Is a Ranked Ballot in Thunder Bay’s Future?
THUNDER BAY – The next Thunder Bay Civic Election could be completely different than all of the elections of the past. That opportunity is a result of the Ontario Government passing legislation to give municipalities the option of using ranked ballots in future municipal elections, beginning in 2018.
- Making campaign finance rules clearer and easier to follow for voters, candidates and contributors
- Banning corporate and union contributions to candidates
- Creating a framework to regulate third-party advertising, including contribution and spending limits, and to define third-party advertising as advertisements supporting or opposing a candidate
- Shortening the length of campaigns by opening nominations for candidates on May 1 instead of January 1
- Requiring the municipal clerk to prepare a plan regarding the identification, removal and prevention of barriers that could affect electors and candidates with disabilities
- Making it easier to add or change certain information on the voters’ list.
“We listened to the calls from voters to ensure that rules for municipal elections reflect the real and evolving needs of our communities. The Municipal Elections Modernization Act clarifies the rules and will allow municipalities to consider the option of using ranked ballots,” stated Ted McMeekin, Minister of Municipal Affairs and Housing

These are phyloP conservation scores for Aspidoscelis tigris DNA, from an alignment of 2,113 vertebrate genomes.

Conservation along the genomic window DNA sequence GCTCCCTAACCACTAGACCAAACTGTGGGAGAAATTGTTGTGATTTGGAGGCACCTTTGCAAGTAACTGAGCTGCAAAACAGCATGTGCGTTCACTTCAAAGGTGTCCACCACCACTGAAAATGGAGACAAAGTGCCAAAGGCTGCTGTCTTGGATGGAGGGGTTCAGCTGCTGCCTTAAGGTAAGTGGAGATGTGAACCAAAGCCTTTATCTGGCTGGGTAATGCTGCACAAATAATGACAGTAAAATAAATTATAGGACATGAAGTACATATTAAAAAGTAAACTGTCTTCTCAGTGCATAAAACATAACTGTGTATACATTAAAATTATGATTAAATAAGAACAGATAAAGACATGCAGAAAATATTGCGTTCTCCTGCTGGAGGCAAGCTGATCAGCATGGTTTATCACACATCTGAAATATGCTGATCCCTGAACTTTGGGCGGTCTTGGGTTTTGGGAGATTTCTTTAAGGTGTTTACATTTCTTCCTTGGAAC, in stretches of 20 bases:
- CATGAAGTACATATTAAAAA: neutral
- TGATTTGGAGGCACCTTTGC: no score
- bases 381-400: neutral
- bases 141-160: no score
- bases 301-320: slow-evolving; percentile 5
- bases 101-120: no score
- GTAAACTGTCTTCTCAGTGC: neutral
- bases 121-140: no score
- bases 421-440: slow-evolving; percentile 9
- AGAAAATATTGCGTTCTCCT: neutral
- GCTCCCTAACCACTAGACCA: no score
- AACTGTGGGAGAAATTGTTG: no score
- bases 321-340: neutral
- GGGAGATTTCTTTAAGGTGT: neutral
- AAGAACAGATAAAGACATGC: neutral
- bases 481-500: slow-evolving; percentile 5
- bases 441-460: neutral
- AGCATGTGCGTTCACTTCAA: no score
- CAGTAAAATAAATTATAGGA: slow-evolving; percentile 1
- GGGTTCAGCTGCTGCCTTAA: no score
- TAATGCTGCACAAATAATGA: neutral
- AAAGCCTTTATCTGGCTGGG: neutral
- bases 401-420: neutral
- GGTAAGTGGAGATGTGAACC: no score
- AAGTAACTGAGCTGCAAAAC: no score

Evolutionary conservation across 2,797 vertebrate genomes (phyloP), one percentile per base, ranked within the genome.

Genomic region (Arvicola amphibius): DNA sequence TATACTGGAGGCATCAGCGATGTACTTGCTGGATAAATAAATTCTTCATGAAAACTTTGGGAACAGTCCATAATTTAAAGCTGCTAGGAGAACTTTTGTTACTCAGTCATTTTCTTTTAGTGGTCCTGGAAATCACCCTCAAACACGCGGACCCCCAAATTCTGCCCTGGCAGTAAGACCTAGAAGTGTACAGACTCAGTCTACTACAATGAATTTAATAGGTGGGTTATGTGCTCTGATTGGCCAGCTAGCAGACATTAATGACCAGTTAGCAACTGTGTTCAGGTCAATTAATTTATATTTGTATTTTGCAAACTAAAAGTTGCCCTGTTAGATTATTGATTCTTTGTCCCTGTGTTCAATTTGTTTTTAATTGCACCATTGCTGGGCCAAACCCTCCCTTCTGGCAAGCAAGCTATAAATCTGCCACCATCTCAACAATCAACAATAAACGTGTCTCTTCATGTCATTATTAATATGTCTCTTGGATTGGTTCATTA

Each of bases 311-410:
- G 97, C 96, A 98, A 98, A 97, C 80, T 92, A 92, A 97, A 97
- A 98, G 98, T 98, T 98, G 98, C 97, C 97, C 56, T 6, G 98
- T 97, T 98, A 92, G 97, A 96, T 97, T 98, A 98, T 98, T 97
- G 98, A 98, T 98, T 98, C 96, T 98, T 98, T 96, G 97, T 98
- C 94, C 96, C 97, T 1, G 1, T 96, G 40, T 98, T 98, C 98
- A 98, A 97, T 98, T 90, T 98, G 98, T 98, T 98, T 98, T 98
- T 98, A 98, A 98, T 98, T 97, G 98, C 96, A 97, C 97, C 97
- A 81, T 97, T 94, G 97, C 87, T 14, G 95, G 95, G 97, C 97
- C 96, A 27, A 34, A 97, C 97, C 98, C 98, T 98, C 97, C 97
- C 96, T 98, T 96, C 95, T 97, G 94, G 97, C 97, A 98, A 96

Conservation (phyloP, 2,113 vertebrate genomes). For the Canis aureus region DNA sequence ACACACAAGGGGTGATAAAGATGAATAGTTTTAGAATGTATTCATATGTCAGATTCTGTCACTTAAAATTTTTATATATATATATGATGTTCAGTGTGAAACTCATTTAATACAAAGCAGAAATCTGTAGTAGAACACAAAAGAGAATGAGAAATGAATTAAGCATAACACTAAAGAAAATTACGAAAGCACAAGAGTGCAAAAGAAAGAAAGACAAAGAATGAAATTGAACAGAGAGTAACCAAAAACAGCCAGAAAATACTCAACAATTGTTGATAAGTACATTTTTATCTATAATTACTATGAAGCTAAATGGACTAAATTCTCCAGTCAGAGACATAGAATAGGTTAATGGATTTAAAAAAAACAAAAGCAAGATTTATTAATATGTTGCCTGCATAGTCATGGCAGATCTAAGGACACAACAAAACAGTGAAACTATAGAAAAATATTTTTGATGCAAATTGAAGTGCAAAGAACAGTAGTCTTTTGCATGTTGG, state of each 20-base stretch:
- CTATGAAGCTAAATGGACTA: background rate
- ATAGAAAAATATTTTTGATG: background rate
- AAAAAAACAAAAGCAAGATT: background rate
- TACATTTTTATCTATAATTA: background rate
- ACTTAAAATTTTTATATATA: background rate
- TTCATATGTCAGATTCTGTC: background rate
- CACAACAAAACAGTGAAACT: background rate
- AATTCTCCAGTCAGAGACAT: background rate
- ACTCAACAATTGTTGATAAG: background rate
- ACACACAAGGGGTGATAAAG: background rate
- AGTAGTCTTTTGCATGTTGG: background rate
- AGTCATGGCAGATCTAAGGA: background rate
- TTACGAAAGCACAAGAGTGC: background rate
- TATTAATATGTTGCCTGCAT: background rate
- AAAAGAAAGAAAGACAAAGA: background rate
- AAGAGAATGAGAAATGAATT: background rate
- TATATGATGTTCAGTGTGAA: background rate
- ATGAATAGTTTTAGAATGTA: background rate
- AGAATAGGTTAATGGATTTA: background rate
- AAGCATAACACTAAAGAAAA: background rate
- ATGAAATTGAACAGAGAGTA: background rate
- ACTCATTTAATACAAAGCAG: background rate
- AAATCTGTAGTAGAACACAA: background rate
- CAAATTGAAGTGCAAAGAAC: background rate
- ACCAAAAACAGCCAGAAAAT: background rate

Enhancing transparency and accountability and allowing more choice in municipal elections is part of the government’s economic plan to build Ontario up and deliver on its number-one priority – growing the economy and creating jobs. The four-part plan includes investing in talent and skills, including helping more people get and create the jobs of the future by expanding access to high-quality college and university education. The plan is also making the largest investment in public infrastructure in Ontario’s history and investing in a low-carbon economy driven by innovative, high-growth, export-oriented businesses. The plan is also helping working Ontarians achieve a more secure retirement.
- No Canadian jurisdiction currently uses ranked ballots.
- A public review of the Municipal Elections Act took place between May 2015 and July 2015. The Municipal Elections Modernization Act, 2016 is based on input from across Ontario, including more than 3,400 submissions from the public, municipal councils and staff.
- There are 444 municipalities in Ontario.
“Campaign Fairness is pleased to see Ontario pass legislation that bans corporate and union donations to candidates of a municipal election. We are entering a new era in Ontario that will make politics accessible and accountable, level the playing field for all candidates, and restore respect for the political system,” commented Robert Eisenberg , Co-Founder & President Campaign Fairness.
“The passing of Bill 181 is an historic moment. For the first time in Ontario’s history, people have access to an alternative to first past the post. RaBIT, Unlock Democracy and other ranked ballot groups are hopeful to see a 2018 municipal election that will achieve majority support for the winner, discourage negative campaigning and reduce strategic voting,” concluded Katherine Skene, Ranked Ballot Initiative Toronto.